First impressions

A hit or a flop: first impressions count

You’ve applied to a company and have been invited to an interview? This means you’re one step closer to your dream job. But you haven’t crossed the finish line yet. There are still a few obstacles to overcome so that the interview is a success.

Preparation is the first step

Never go to the interview unprepared. It does not make a good impression if the human resources manager asks you why you chose that particular company and you have no answer to the question.

It also does not look good if you cannot clearly describe your CV and don’t know what your expectations are. If it makes you feel more confident, practice presenting your professional background with friends.

Furthermore, research everything you can find out about the company on the internet: business development, press releases, employee appraisals. The website will give you an idea of how the company presents itself.

The clothes make the person

You have the appointment for the interview and now you're standing in front of the wardrobe. You should take plenty of time to choose your clothes too, because it is important that you are appropriately dressed. Flip-flops and ripped jeans are taboo, even if they are really fashionable.

Remember, non-verbal signals like gestures, body language and clothing can decide whether you will be successful in the first few seconds. Untidy hair, creased trousers or unpleasant body odour will not make you likeable. You can’t go wrong with a classic suit or outfit – regardless of the company you’re applying to.  

Anyone who turns up late punishes themselves

Anyone who likes to sleep late, take their time in the morning and usually catches the train five minutes before an appointment should avoid all this on the day of the interview. You must be absolutely punctual. Take an earlier train or leave early in the car – it's better to talk a walk around the block or have a coffee beforehand than to arrive too late.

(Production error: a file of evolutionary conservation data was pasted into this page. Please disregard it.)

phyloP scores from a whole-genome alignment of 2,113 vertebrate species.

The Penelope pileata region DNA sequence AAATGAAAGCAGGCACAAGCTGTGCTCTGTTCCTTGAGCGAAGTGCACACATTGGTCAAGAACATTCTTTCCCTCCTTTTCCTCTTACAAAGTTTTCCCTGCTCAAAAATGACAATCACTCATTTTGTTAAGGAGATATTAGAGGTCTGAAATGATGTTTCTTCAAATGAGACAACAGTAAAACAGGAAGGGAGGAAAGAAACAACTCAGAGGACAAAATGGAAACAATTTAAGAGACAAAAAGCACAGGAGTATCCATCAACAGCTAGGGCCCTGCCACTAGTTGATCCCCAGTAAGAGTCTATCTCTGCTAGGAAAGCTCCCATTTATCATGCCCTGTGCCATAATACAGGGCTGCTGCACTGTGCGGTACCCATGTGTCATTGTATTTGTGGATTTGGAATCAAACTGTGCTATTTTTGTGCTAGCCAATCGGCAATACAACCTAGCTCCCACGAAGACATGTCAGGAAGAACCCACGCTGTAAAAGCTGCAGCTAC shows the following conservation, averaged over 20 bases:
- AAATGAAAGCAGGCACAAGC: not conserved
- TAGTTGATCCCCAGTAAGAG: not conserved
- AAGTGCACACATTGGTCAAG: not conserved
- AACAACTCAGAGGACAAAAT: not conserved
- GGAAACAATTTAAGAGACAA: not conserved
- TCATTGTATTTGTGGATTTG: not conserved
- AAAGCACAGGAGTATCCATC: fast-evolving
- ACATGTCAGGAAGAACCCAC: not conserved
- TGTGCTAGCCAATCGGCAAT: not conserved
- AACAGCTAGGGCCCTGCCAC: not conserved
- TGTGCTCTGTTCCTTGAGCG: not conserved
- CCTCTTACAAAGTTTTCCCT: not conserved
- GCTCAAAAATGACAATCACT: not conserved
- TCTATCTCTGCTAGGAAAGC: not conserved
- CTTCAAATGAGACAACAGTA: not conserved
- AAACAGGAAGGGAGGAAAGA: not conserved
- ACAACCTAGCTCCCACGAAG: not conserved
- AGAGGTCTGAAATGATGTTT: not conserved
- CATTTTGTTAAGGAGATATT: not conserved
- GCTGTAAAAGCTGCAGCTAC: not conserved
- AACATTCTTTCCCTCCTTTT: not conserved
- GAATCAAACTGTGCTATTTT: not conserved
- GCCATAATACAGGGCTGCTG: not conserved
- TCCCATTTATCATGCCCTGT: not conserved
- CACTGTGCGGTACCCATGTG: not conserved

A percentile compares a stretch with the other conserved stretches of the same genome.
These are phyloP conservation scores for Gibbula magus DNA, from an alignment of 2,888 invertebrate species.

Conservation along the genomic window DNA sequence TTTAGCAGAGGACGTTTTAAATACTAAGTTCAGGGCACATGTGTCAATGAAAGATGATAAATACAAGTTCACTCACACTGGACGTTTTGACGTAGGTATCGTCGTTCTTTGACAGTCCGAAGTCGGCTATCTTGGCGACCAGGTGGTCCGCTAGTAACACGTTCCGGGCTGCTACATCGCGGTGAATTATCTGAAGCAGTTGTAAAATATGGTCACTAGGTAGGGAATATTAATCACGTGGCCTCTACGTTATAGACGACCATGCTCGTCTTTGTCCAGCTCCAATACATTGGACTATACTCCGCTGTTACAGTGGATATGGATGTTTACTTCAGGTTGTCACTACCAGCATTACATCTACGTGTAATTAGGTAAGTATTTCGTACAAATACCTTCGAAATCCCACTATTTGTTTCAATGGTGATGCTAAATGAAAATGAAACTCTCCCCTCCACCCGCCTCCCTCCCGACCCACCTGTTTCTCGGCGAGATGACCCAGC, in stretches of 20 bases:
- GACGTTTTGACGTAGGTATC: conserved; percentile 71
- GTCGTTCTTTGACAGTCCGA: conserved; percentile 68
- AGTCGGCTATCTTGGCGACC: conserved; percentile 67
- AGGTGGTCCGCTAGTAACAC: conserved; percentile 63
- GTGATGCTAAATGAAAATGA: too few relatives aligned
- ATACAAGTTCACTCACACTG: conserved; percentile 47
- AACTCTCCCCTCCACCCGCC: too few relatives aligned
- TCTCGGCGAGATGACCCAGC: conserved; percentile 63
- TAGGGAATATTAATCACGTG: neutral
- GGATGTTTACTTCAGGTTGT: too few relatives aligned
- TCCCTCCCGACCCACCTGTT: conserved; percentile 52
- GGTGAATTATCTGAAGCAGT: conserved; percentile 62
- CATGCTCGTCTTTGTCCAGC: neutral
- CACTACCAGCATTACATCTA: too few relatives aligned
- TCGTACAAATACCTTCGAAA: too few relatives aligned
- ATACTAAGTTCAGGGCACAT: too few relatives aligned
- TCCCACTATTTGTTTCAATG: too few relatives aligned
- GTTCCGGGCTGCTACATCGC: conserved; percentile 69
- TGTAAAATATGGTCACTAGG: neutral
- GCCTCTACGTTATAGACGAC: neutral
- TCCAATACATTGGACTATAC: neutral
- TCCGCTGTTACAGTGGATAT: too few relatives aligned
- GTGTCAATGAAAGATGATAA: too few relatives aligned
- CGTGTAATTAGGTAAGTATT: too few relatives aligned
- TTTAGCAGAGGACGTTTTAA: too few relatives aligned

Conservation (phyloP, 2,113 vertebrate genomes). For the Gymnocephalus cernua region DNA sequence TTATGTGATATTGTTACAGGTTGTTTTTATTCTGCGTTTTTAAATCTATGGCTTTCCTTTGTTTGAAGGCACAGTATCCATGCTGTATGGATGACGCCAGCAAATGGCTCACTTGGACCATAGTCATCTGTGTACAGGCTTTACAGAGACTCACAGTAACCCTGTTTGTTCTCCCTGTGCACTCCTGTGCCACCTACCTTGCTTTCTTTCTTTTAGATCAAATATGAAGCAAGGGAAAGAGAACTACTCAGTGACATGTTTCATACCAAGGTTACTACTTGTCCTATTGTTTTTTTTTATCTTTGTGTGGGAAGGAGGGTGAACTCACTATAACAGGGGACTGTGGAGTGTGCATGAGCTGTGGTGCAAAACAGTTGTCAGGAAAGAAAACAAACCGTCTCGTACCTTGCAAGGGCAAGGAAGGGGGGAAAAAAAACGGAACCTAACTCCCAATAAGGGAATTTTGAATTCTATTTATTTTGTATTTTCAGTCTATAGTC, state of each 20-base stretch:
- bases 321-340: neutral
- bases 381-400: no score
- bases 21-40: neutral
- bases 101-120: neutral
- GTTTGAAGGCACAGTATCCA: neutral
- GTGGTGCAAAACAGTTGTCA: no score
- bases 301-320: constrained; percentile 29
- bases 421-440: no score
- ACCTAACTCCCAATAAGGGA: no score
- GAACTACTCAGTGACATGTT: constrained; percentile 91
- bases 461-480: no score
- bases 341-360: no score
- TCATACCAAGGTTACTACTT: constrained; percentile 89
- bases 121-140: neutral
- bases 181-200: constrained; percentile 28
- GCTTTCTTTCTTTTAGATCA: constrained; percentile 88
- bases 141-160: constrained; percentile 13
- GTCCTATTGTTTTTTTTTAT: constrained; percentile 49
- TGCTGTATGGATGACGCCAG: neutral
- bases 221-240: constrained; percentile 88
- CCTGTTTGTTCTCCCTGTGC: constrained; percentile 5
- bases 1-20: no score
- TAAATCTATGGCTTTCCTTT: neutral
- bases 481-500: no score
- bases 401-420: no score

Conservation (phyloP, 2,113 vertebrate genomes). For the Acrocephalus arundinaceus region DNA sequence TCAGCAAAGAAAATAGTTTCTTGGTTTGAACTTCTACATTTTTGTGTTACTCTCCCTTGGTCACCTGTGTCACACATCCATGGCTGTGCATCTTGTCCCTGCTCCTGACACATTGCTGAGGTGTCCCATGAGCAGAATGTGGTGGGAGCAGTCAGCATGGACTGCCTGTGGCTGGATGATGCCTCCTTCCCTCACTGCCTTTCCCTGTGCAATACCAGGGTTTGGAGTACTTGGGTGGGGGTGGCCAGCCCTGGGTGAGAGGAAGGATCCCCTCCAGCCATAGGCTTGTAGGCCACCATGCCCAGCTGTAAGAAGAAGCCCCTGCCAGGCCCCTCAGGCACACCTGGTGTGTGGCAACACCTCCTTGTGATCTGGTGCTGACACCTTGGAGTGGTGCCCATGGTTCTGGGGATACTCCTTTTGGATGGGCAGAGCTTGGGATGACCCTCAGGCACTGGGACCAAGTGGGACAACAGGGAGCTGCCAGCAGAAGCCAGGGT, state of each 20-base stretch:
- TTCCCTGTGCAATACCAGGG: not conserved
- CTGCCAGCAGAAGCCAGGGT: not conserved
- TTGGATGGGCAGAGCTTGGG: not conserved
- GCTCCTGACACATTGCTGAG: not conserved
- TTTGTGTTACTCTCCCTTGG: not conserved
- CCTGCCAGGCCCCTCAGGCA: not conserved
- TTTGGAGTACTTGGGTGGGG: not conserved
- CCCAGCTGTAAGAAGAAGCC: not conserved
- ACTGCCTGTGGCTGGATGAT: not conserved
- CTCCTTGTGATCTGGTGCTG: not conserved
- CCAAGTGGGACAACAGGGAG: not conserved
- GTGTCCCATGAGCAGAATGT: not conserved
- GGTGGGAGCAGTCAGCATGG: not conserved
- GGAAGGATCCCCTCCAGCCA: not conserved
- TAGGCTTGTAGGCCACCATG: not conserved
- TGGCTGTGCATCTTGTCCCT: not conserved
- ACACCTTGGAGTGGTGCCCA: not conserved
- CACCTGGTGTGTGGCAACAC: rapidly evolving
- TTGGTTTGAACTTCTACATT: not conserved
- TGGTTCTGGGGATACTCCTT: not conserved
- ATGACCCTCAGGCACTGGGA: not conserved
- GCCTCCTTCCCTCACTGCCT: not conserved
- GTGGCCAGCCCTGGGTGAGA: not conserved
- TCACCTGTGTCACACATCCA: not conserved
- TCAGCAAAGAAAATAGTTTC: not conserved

And what if something really does hold you up? Then make sure your mobile phone is charged and you have the name of your interviewer. If absolutely necessary, make a call and explain the reason for your delay.

Hello, I’m the applicant

Are you less confident and nervous? That is normal and understandable, but no reason to take someone with you to the interview for safety. This person might dominate the discussion in the end. Human resources managers have seen it all. You have to present yourself as the applicant, not anyone else. Do not make a call home during the interview to inform someone about how it is going.

These rules for how to behave will make you seem confident:

  • Address your interviewer by name and look them in the eye.
  • Lots of shaking hands, confident, not limp, not too firm.
  • Look out for your body language when you’re sitting down – upright and attentive.

Dialogue not monologue

As you talk you will gradually become quieter and more relaxed. That’s why it’s important to stay concentrated and listen. You’ve prepared well, you know a lot now, but allow your interviewer to talk too. This is how to make a good dialogue happen. Contribute what you know, but don’t get too presumptuous and suggest changes. Ask the questions you wrote down in advance. It is no problem to take out some notes containing your most important questions.

  • Why was this job advertised?
  • What are the biggest challenges?
  • Does the company invest in further training?

By asking these questions, you show that you have prepared and are really interested in the job.

It’s also important that you never talk badly of your previous employer. Emphasise why you find the company so interesting and that you are willing to change jobs.

Honesty is the best policy

Of course you want this job more than anything. But at what cost? It won’t help you if you present yourself in a better light than is really the case during the interview or pretend to be able to do things you have never heard of. Don’t pretend to be what you’re not. The opposite, show them who you really are, because it’s not just about qualifications, but your personality too. The human resources manager wants to know if you will fit into the team. And how long will it take for you to be unhappy in a position that doesn't really suit you?